The best thing about all my healthy muffins, including these cranberry ricotta muffins, is they freeze well. They’re an easy thing to whip up and meal prep for the week or month! When freezing muffins, you’ll again want to ensure they’re completely cooled. 

Once cooled, place a paper towel on the bottom of an airtight container or bag. I like to use a freezer safe extra large reusable bag. Place the muffins on top in a single layer and then place another paper towel on top. The paper towel helps to keep the excess moisture away from the muffins and helps ensure they don’t get freezer burnt. Store like this for up to 3 months.

When you’re ready to eat one or all of them, let thaw at room temperature for a couple hours or heat in the microwave in 20 second increments. Be cautious if using the microwave when feeding children or toddlers, it can leave hot spots.

  • You can use fresh or frozen cranberries in this recipe, I don’t notice a difference either way. Just don’t pre-thaw the cranberries if using frozen or they’ll bleed throughout the batter.
  • Make sure not to overmix the batter or you will end up with a very tough, dense muffin. Gently fold the batter until just combined.
  • I like to top these muffins with turbinado sugar but this is totally optional. The sugar gives them a glittery holiday look but also gives them the traditional crunchy top. If you don’t have turbinado sugar, sanding sugar also works or any larger granule of sugar.
  • I create my recipes based off weights so I recommend measuring by weights if you own a scale. It’s actually so much easier and makes for much less cleanup. I wish I had baked by weight from the beginning, I could never go back now.

Bakery Style Apple Butter Muffins
Pumpkin Oatmeal Chocolate Chip Muffins
Chocolate Chip Banana Bread
Pumpkin Chocolate Chip Bread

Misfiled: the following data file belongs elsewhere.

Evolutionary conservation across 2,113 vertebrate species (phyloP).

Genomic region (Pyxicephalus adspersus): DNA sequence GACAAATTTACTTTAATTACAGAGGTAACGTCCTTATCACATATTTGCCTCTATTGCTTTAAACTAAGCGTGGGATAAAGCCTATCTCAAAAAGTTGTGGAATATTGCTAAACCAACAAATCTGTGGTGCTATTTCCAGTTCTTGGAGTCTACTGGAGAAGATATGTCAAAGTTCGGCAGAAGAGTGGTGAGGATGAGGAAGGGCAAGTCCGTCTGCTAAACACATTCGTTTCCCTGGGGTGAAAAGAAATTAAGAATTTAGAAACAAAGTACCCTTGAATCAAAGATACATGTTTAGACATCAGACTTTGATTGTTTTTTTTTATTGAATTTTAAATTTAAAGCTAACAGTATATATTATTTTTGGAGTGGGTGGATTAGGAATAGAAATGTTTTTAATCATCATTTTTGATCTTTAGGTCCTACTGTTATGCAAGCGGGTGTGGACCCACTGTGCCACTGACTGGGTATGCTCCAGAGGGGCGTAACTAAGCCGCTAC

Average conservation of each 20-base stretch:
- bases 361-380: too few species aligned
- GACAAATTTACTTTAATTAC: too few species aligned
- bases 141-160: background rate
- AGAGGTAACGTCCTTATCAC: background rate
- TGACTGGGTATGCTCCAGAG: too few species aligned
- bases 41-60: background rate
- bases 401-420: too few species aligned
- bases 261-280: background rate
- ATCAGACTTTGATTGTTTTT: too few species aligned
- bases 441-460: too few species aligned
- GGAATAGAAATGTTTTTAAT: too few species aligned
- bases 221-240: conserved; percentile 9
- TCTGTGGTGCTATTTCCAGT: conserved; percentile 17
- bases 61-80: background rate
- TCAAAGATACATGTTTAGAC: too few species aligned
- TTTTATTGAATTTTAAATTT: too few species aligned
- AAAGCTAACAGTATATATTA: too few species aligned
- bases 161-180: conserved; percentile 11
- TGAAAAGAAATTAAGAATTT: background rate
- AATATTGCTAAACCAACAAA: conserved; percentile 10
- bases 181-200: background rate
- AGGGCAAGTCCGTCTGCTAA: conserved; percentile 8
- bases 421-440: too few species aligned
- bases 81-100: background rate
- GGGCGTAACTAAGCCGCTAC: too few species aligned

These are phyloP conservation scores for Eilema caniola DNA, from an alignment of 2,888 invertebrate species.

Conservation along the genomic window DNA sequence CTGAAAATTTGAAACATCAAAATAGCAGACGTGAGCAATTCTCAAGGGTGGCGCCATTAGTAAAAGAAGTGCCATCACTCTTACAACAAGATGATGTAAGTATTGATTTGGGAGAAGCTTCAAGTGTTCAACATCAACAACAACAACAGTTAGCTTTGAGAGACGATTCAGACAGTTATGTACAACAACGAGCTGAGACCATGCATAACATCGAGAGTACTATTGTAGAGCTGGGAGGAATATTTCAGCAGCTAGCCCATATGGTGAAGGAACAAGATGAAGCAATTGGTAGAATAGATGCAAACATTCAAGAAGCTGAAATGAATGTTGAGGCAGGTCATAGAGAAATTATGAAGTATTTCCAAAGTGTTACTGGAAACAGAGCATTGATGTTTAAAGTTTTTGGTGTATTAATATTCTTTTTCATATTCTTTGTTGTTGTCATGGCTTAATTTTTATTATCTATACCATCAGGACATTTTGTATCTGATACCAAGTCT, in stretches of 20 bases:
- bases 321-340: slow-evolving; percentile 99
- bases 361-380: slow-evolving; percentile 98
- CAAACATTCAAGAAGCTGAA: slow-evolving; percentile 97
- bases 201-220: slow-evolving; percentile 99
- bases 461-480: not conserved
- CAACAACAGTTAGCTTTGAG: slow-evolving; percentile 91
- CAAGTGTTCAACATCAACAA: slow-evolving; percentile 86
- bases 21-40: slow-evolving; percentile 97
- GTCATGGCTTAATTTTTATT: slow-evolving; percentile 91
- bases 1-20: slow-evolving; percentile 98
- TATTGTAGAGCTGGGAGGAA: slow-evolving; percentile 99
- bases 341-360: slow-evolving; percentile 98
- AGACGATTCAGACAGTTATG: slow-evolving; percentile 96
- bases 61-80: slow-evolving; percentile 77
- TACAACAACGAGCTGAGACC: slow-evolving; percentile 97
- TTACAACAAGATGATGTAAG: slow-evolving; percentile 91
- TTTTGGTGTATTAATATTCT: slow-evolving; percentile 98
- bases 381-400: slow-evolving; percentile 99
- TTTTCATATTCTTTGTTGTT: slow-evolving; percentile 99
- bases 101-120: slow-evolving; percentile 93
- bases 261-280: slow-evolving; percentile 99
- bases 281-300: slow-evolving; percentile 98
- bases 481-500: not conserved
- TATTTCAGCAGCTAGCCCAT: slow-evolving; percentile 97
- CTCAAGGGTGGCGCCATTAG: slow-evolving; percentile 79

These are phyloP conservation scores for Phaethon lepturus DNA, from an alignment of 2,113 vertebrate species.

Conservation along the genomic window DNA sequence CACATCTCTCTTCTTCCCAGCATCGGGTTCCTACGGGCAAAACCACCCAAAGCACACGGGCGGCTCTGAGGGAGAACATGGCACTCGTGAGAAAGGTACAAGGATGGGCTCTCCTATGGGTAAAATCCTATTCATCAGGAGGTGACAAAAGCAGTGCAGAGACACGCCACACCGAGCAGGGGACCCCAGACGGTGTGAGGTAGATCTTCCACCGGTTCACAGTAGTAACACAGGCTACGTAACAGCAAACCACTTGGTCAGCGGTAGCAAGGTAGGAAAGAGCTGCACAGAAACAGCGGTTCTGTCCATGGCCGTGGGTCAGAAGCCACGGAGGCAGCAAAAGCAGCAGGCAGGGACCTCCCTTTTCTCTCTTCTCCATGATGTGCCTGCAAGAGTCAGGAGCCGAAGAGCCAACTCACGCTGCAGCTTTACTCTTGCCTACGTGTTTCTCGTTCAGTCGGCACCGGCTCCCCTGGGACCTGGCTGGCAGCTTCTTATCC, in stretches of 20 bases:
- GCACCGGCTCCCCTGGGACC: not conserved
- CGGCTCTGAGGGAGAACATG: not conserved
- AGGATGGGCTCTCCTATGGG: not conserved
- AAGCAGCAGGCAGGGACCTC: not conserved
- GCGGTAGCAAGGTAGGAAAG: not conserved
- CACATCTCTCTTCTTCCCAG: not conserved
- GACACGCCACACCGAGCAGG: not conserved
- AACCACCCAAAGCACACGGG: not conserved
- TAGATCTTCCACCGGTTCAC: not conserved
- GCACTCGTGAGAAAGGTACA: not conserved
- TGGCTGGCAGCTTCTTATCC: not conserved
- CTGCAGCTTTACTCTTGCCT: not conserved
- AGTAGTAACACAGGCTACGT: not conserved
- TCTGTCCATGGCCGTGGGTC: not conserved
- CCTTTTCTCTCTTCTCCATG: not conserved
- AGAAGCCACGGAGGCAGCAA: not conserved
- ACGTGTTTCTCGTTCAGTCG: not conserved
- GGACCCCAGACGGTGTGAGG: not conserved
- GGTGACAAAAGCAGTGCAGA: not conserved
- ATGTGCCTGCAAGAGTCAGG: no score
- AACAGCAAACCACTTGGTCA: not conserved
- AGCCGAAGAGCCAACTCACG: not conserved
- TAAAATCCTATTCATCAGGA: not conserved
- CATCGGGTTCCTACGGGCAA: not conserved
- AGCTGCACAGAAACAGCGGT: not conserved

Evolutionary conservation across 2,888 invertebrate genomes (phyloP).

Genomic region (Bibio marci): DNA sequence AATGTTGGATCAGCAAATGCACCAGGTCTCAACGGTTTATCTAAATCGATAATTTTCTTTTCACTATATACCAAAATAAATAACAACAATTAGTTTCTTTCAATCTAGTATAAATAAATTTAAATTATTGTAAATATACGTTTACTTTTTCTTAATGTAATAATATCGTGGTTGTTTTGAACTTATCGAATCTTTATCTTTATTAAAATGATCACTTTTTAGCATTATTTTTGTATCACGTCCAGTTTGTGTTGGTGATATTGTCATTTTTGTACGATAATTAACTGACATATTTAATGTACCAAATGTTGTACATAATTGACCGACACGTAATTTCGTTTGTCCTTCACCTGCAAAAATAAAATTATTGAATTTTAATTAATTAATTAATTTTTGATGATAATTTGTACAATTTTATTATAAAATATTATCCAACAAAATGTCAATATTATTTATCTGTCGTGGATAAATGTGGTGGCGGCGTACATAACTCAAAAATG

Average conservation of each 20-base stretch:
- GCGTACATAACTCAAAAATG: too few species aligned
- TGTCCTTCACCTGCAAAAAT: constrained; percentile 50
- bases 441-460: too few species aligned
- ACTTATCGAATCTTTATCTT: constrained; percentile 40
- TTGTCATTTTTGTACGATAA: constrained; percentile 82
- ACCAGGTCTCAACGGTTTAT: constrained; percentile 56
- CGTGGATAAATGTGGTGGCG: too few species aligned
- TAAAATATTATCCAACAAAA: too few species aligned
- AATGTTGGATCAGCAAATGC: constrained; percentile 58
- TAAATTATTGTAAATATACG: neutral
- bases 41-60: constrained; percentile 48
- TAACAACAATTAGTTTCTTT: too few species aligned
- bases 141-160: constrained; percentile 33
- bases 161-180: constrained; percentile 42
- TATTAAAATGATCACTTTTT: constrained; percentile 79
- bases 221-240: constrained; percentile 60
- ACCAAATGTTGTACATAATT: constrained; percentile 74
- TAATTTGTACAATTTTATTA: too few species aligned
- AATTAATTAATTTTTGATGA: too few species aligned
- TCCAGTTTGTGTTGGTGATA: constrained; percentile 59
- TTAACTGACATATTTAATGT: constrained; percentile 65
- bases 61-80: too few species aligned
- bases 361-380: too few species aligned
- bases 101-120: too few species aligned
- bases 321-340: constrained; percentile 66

Double Chocolate Zucchini Muffins

Front view of a cranberry ricotta muffin with the wrapper peeled down and a bite out of it. Other muffins, cranberries and gold Christmas glittery balls in the background.

Today’s song is a Christmas song because I can’t get enough of them! Here’s Home for the Holidays by Perry Como. Happy baking!! **Disclaimer: Liv’s Little Muffins owns no rights to this song.

Don’t forget to leave a STAR REVIEW if you try my recipe! Follow me on Facebook or tag me on instagram @livslittlemuffins. Find more ideas on my Pinterest or Whisk.

Front view of cranberry ricotta muffin with other muffins, cranberries and gold Christmas glittery balls in the background.

Cranberry Ricotta Muffins

Olivia Daly
Delicious healthier cranberry ricotta muffins are packed with tart cranberries, cardamom and creamy ricotta. The perfect winter or holiday muffin.
Prep Time 5 minutes
Cook Time 20 minutes
Total Time 25 minutes
Course Breakfast, Dessert, Snack
Servings 12

Ingredients
  

  • 1 1/2 cups (180g) whole wheat flour
  • 1/4 cup (20g) ground flaxseed
  • 2 tsp baking powder
  • 1/2 tsp baking soda
  • 1/4 tsp salt
  • 1 tsp ground cardamom
  • 2 large eggs
  • 1/2 cup (90g) brown sugar, packed
  • 1 cup (220g) ricotta cheese (reduced fat or regular)
  • 1/3 cup (60g) canola oil
  • 1/3 cup (75g) unsweetened oat milk (or milk of choice, not skim)
  • 1 1/2 tsp vanilla extract
  • 1 cup (110g) cranberries (fresh or frozen)
  • 1 1/2 tbsp turbinado sugar (optional topping)

Instructions
 

  • Line or spray a 12 tin muffin pan. Preheat your oven to 425℉.
  • In a medium mixing bowl, add the flour, ground flaxseed, baking powder, baking soda, salt and cardamom. Whisk gently to combine.
  • In a large mixing bowl, add the eggs and sugar. Whisk to combine. Then add the ricotta, canola oil, milk and vanilla extract. Whisk until well combined, for about 1 minute.
  • Add the dry mixture into wet and fold together with a spatula until almost combined. Add in the cranberries and fold a couple more times until just combined. DON'T overmix!
  • Scoop the muffin mix into the lined tins, each cup will be a little over full. If using, sprinkle some turbinado sugar onto the top of each muffin.
  • Bake at 425℉ for 5 minutes, then drop the temperature to 350℉ and bake for an additional 13-15 minutes or until a toothpick comes out clean.
  • Allow to cool in the pan for 5 minutes before transferring to a wire rack to completely cool. Store in an airtight container for up to 2 days or in the freezer for up to 3 months and enjoy!
Keyword Cranberry Cardamom Muffins, Cranberry Cardamom Ricotta Muffins, Cranberry Christmas Muffins, Cranberry Muffins, Cranberry Ricotta Muffins

Nutrition Facts

Serving Size1muffin
Servings12
Amount Per Serving
Calories183
% Daily Value *
Total Carbohydrate23g
8%
Dietary Fiber2.8g
12%
Sugar9g
Total Fat8g
13%
Saturated Fat1.6g
8%
Trans Fat0.02g
Protein5g
10%
Cholesterol36mg
12%
Sodium195mg
9%
Potassium135mg
4%